Cover: Advice-Taking and Knowledge Refinement

Advice-Taking and Knowledge Refinement

An Iterative View of Skill Acquisition

Published 1980

by Frederick Hayes-Roth, Philip Klahr, David J. Mostow


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We consider knowledge acquisition and skill development as an iterative process. In the first phase, an initial capability is achieved by understanding instructions and following advice. Once a person (or machine) tries out its new knowledge, a variety of potential problems and learning opportunities arise. These stimulate refinements to previous knowledge which, in turn, reinitiate the entire cycle. This learning paradigm has led to new work in knowledge representation, operationalization, expectation-driven bug detection, and knowledge refinement techniques. This paper explains how advice is converted into operational behavior, how unexpected or undesirable behavioral outcomes stimulate learning efforts, and how the bugs responsible can be diagnosed and repaired. These phenomena are illustrated with examples of human and machine skill development in a familiar card game. The proposed learning methods provide a basis for a deeper understanding of skilled behavior and its development than previously possible.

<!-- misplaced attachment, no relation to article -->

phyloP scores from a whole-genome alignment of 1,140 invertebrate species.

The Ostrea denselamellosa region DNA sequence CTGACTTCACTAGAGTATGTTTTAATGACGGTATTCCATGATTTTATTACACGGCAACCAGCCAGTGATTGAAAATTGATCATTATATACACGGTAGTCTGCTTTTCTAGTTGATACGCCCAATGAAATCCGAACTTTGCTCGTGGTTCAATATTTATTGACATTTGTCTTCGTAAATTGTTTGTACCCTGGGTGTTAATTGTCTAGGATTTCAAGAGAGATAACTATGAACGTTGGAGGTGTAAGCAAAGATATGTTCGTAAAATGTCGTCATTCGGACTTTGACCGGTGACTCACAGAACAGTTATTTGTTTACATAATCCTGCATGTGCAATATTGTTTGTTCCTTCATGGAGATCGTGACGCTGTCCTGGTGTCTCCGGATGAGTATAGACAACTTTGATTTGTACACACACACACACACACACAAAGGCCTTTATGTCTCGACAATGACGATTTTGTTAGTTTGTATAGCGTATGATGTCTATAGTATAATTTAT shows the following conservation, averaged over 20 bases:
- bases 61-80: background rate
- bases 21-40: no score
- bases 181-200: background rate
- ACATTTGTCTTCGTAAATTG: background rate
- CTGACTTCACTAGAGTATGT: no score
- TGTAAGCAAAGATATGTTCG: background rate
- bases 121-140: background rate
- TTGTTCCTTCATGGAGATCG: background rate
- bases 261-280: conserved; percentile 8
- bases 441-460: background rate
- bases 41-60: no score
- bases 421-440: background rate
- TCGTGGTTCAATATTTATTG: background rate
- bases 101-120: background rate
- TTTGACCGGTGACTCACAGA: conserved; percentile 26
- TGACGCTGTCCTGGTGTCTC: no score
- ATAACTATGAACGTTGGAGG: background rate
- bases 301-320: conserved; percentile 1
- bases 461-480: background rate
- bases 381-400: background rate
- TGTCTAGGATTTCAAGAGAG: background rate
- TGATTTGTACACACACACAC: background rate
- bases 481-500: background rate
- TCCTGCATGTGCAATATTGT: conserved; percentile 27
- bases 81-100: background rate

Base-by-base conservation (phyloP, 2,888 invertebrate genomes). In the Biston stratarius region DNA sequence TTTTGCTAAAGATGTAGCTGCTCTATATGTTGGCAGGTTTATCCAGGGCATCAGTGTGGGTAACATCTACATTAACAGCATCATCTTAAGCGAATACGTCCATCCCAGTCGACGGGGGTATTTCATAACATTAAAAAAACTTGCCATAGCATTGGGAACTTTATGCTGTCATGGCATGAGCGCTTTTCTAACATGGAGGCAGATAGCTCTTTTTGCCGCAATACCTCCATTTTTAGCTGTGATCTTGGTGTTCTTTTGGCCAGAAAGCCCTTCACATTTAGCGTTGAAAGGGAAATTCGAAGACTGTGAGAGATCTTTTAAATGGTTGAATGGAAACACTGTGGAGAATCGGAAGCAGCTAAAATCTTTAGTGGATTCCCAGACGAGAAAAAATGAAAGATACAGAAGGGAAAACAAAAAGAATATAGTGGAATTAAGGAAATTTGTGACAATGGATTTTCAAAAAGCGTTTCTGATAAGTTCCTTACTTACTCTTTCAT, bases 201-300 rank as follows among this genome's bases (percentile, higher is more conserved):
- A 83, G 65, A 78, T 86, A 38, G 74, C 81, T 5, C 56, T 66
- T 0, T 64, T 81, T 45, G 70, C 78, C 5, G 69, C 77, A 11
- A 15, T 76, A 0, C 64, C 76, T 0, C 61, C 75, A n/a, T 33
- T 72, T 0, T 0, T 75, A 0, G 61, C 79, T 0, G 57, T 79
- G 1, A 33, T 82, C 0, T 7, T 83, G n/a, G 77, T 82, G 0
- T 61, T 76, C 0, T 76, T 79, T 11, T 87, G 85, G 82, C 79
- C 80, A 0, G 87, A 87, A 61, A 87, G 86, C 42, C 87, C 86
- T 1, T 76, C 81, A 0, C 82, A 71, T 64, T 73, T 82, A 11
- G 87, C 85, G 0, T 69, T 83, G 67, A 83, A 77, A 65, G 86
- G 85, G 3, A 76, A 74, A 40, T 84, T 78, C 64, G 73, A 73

This report is part of the RAND paper series. The paper was a product of RAND from 1948 to 2003 that captured speeches, memorials, and derivative research, usually prepared on authors' own time and meant to be the scholarly or scientific contribution of individual authors to their professional fields. Papers were less formal than reports and did not require rigorous peer review.

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